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November 9, 2016

Trump poses in Scotland
Community

Will The Donald endorse Off-grid living in Tiny Homes?

Let’s make America Tiny again – like it was back in the days of the orginal settlers.

As the kleptocratic corporatocracy tightened its grip on the masses – finding ever more ways to funnel wealth to the top – rural residents have responded in a number of ways, including the rising popularity of tiny houses – and voting Trump.

These dwellings, typically defined as less than 500 square feet, are a way for people to break free of mortgages, taxes, utility bills and the general trappings of “stuff.” They’re especially attractive to millennials and retirees, or those seeking to live off-grid.

But government and corporations are finding all sorts of ways to block this new lifestyle choice.  The global system depends on rampant consumerism and people being connected to the grid.  So this really is not in their interest.  Politicians dont like off-gridders either – because they are difficult to canvass and control.

Seeking actual freedom through minimalist living should seem like a natural fit for the Donald’s  American dream, but the reality is that many governments around the country either ban tiny homes or force them to be connected to the utility grid.

As of now, few cities allow stand-alone tiny houses. Most communities have minimum square footage requirements for single-family homes mandating that smaller dwellings be an “accessory” to a larger, traditional house. Many also have rules requiring that dwellings be hooked up to utilities, which is a problem for tiny-house enthusiasts who want to live off the grid by using alternative energy sources such as solar panels and rainwater catchment systems.

Some of the more recent examples of explicit bans include Etowah, TN and Wasilla, AK, which don’t allow homes less than 600 square feet and 700 square feet, respectively.

Boise, ID doesn’t allow homes less than a few hundred square feet, as Shaun Wheeler of Wheeler Homes found when he built a perfectly good and safe 310 sq. ft. home.

Lawmakers spout slippery slope fallacies, saying that allowing tiny homes will lead to decay and “unsightly little cabins plunked down next to traditional homes.” Using government force to stamp out societal change in response to financial factors is this councilman’s idea of conservatism.

Granted, some cities are actually encouraging tiny homes as a means of freedom or as a solution to homelessness, as in Detroit, MI. Some Los Angeles lawmakers don’t see it that way, calling tiny homes for the homeless “a threat in many ways to our public safety.”

Wasilla residents are baffled by the tiny home ban, which seems to run contrary to Alaska’s wild and free nature. Tundra Tiny Houses is leading a new market of small home construction using renewable energy, and now they’ll have to tell customers Wasilla is not an option, in addition to Anchorage to Eagle River.

A big priority for tiny home dwellers is their …

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Diane inside her home-vehgicle with her hat on
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The Art (and fabulousness) of Sleeping in Your Vehicle

By Diane Kois – car-dweller, car-lover

A few months ago when I made the decision to dwell in my Jeep, instead of continuing to pay high rent and utilities, I did not really know what impact this choice would have on my life.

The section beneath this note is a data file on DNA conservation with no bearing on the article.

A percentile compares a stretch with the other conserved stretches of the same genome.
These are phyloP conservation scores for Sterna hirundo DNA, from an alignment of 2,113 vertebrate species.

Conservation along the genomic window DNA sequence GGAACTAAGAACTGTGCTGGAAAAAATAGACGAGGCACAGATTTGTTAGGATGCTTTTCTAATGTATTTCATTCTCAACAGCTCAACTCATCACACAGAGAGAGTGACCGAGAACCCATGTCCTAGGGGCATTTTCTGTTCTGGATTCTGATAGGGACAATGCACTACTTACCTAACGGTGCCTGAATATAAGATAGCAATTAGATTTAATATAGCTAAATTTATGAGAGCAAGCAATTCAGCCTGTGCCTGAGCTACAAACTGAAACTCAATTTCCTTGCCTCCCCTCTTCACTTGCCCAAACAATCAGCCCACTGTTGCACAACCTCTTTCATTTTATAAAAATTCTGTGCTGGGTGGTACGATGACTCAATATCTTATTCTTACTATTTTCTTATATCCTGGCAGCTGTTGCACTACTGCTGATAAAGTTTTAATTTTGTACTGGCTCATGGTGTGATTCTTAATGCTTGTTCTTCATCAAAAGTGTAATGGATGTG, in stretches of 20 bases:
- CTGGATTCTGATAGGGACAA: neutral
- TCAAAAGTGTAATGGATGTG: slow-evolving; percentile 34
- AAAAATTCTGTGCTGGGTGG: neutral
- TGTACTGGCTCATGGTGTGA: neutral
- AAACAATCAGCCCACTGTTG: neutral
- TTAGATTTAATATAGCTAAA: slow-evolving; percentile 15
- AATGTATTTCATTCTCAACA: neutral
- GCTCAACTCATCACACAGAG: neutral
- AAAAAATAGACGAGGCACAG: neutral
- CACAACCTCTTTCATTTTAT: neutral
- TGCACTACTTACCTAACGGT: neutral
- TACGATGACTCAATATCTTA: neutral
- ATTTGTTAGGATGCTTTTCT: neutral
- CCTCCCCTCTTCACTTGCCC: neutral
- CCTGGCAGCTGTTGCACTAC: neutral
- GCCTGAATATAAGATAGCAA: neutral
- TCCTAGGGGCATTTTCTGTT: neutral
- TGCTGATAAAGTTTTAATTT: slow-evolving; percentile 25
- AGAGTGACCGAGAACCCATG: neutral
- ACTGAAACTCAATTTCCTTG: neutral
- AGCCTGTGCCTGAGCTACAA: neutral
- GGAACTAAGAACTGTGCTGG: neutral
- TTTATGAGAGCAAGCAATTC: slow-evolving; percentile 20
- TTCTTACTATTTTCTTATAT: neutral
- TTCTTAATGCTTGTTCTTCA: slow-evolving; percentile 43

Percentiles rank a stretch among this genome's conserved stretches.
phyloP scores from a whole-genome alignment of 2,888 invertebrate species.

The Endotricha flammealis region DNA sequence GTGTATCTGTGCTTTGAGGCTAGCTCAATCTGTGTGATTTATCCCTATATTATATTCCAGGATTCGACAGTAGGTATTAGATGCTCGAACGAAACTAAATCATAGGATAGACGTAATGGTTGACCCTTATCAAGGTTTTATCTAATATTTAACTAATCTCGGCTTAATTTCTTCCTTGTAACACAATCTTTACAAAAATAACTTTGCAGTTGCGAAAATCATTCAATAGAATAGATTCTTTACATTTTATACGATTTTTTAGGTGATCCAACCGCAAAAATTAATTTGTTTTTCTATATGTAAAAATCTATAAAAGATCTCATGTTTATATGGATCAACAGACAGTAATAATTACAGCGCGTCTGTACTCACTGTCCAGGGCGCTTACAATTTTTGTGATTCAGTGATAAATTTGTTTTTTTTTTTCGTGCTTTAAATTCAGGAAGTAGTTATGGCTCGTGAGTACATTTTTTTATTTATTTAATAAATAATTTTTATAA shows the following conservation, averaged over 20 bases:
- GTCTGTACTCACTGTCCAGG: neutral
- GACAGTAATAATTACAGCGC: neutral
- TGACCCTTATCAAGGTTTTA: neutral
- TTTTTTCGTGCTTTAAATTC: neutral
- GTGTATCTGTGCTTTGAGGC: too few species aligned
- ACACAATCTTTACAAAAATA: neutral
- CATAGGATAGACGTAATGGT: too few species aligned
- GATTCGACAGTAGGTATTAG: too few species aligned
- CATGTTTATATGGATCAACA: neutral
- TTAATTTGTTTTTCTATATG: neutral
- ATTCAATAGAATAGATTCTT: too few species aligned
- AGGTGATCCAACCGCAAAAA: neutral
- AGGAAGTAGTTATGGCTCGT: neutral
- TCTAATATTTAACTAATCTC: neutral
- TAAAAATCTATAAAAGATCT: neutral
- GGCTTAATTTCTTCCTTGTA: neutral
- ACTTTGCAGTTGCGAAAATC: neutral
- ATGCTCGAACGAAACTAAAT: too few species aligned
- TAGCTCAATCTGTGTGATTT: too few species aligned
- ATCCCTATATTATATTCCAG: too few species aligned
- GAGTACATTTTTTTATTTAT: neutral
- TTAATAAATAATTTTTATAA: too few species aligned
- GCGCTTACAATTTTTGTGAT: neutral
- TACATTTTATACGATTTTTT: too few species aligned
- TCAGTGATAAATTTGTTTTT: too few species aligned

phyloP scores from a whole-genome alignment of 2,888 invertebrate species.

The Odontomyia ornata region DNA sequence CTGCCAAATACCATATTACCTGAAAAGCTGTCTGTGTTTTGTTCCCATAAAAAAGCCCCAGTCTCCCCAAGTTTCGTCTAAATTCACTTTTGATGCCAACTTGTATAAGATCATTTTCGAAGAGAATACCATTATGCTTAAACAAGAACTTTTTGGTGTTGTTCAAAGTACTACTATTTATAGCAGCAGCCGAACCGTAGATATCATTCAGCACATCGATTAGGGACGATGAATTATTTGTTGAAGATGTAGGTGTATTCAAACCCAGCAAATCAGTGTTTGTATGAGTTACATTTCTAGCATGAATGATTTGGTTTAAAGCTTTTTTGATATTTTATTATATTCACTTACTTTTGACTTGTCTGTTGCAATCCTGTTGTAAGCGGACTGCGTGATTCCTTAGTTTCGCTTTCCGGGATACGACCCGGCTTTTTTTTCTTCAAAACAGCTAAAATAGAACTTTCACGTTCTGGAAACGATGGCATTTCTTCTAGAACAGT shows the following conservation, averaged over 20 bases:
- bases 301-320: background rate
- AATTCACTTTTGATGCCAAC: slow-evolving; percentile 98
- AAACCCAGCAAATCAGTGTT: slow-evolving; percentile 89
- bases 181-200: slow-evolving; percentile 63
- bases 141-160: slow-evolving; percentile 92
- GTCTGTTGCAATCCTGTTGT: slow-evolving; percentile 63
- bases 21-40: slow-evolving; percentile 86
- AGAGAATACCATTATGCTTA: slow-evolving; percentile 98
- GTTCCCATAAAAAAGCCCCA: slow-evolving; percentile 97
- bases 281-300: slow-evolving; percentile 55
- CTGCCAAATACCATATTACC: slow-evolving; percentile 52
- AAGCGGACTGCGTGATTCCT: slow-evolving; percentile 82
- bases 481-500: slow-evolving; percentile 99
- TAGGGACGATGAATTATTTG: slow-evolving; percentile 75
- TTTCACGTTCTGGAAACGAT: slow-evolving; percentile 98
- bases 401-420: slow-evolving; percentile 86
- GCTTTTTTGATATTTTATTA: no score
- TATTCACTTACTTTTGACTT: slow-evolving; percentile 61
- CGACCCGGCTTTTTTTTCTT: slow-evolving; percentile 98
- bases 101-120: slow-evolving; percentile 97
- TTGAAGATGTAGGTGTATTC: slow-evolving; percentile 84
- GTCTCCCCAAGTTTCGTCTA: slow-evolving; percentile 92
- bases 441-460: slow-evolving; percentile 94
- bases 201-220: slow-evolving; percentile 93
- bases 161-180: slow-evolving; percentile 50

It’s funny how “living in your car” can conjure up all kinds of images for many people, running the gamut from a crazy person to a rebel. For me personally, it’s a little bit of both with a lot in between.

What I have come to learn from choosing this lifestyle is that I don’t actually “live” in my vehicle – I sleep in it. This way of life has become a way to actually live.

I have been able to save money, travel, visit family and venture into the surrounding beauty of the RockyMountains and explore places I’ve always been curious about. While I work full-time, my weekends can take me wherever I want to go. I have woken up to some of the most breathtaking views: from rolling open plains, to a forest with a river running through it. I have also met some amazing people along the way.

During the week, however, I make a deliberate choice to stay as close to my employment as possible. I have found a secluded trailhead (my favorite) that is tucked away in a nice residential neighborhood. I have a few friends that allow me to park outside their home (I always let them know when I do that), and there is a particular big box retailer that has no issue with letting folks park overnight. These locations so far have worked perfectly for me.

I have, on a few occasions, chosen to pay for a tent site at the State Park in my area. My mother gave me an annual State Park Pass for my birthday recently, and that takes care of the cost of the entrance fee. Staying at the campground gives me a nice opportunity to relax a little, use my culinary skills around the campfire, and just BE.

Throughout this experience of sleeping in my Jeep, I have not had anyone approach me, nor have I had any authorities knock on my window in the middle of the night. While it may happen at some point, I try to be very aware and conscientious of my surroundings. This also helps me to feel more comfortable and in turn I sleep well. I am getting used to this wonderfully simple life every single day.

It has allowed me to become more and more who I am at heart. Like I stated before, I sleep in my vehicle, but I live my life. I have no plans to return to the expected, status-quo lifestyle anytime soon.

The Asphalt Ocean

“Sailing with the windows rolled down”

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